Netflix Suffers Big Subscription Losses, China Bans "Occupy Wall Street" Searches, Apple Posts Jobs Memorial Video

Breaking news from your editors at Fast Company, with updates all day.

More Troubles For Netflix. Netflix reported quarterly earnings today, and as exected, the subscription service suffered more losses. Domestic users fell to 23.8 million, from 24.6 million, according to Netflix, "driven by a higher than expected level of cancellations." Still, the company's revenue went up by 49% year over year, to $822 million. 

WikiLeaks Stops Publishing, Needs Cash. Founder Julian Assange has suspended publications via WikiLeaks in order to concentrate on accruing funds, else the whistle-blowing site risks facing bankruptcy by the end of this year. Assange blames a "financial blockade" by big-name credit card and banking companies which closed out payment processing options for Assange's site. —KE

—Updated 11:30 a.m. EST

China Bans "Occupy Wall Street"-Related Searches. Massively popular Chinese web portal Sina Weibo has created a database of Occupy Wall Street-related keywords which are now banned. Chinese Internet users without a VPN will now have trouble searching for, among others, "Occupy Beijing," "Occupy Shanghai," "Occupy Qingado," and "Occupy Financial Street." — NU

—Updated 11:20 a.m. EST

Apple Posts Jobs Memorial Video. Apple has published a live video recording of the Steve Jobs memorial and celebration held on the Apple campus on October 19. Until the day of the memorial, from the time Steve Jobs died, the Apple home page was converted to a spare, sombre tribute to the company's cofounder. Last week, a page on the Apple website streamed a selection of the millions of personal messages Apple fans sent in from around the world when they heard about Jobs's death. —NS

—Updated 7:50 a.m. EST

Microsoft Licensing 50% of Androids. Microsoft just revealed that, thanks to a deal with Compal, it's signed up enough significant companies that over 50% of all Android devices sold, with Google technology inside, are sold with an MS license. The figure is non-trivial, since Android has now swept the board as the most popular mobile operating system, and it competes with MS's own Windows Phone 7 product. —KE

Netflix Will Stream To U.K. And Ireland In 2012. Four years after Netflix launched streaming in the U.S. they've announced that they'll expand their streaming service across the Atlantic to the U.K. and Ireland. Movie buffs will be able to stream to tablets, PCs, and phones. There's been no word yet about their getting DVDs by mail. In 2010, Netflix expanded to Canada, and started streaming to 43 countries in Latin America and the Caribbean in September this year. —NS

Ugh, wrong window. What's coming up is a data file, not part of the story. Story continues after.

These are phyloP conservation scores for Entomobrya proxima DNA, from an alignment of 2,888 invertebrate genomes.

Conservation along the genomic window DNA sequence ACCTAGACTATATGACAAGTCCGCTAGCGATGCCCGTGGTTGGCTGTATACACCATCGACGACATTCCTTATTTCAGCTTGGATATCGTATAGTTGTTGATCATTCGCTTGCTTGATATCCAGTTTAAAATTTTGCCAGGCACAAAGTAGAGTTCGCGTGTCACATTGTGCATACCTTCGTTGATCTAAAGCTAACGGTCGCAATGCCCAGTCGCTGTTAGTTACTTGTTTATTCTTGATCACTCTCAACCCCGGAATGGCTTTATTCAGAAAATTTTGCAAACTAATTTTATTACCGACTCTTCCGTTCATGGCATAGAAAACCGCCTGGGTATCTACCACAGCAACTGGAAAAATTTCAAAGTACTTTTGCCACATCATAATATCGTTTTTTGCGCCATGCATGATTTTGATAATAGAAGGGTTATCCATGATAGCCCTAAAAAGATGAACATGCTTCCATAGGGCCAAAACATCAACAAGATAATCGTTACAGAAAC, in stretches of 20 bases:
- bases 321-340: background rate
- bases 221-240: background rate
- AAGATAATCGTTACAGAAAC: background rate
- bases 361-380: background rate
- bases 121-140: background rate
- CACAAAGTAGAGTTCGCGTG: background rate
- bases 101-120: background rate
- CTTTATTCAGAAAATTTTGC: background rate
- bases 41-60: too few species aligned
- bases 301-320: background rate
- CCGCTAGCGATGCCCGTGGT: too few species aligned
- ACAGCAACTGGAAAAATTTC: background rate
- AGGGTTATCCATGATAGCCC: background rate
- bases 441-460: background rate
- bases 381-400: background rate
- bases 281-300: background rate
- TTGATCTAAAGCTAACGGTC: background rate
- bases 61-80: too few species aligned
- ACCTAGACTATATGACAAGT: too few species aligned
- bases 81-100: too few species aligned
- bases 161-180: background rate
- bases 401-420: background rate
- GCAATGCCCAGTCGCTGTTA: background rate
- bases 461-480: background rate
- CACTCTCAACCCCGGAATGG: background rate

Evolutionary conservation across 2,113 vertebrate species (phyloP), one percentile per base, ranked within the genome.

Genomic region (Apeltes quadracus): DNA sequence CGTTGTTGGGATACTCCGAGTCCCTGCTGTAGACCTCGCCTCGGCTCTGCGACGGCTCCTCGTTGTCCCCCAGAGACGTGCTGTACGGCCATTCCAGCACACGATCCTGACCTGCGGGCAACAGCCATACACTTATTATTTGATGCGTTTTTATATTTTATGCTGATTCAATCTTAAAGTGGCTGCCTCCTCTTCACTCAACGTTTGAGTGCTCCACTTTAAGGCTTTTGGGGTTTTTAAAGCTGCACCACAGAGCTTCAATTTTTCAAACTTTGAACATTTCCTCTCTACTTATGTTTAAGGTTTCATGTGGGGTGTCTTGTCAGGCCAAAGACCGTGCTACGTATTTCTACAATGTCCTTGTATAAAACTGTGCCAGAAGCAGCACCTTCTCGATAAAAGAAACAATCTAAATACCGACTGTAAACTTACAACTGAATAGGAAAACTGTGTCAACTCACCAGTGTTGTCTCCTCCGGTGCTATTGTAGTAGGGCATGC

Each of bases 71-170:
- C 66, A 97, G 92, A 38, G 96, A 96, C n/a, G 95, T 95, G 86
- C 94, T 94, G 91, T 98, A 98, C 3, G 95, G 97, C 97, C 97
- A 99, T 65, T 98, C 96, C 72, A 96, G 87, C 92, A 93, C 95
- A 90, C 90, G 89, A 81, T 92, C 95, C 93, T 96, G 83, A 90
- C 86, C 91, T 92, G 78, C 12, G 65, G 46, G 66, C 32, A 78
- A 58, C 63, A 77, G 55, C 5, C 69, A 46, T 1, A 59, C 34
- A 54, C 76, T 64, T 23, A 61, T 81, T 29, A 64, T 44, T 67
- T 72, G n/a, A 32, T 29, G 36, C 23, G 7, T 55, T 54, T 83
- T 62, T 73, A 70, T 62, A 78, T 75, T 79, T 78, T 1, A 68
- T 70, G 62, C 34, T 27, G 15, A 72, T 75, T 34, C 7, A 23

Google Launches Person Finder in Turkish. In the aftermath of the earthquake that shook Eastern Turkey on Sunday afternoon, Google has launched Person Finder—their publicly visible and editable tracking system for missing people who've been located—in Turkish. The service is one of the tools that Google's Crisis Response system deploys following a large scale disaster, and has been used after Haiti's 2010 earthquake, after the earthquake in Christchurch, New Zealand, and after the Japan tsunami. —NS

NASA Mulling Filling Stations In Space. "Propellant depots" are space-based fuel stations that NASA is considering using, to allow crafts to refuel while in space. Current spacecrafts carry their store of fuel for the whole mission with them. NASA engineers will meet next month to discuss the benefits and drawbacks of using a space filling system, and its potential for allowing more ambitious and longer missions, the New York Times explains. —NS

[Image: Flickr user soopahgrover]

—Updated 5:15 a.m. EST

Friday's Fast Feed: iPhone 3GS A Boon For AT&T, RIM's "BBX" May Be Taken, NYT Publishes Insights From New Steve Jobs Bio

 

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1 Comments

  • Crise Angoisse

    I'm curious to find out how Netflix will take care of everything. I have Apple TV here in Europe and signed up for Netflix...only to find out I can't rent anything because I'm currently not in the US. And with Apple TV doing a good job (especially for TV series) I don't think netflix will get off the ground here.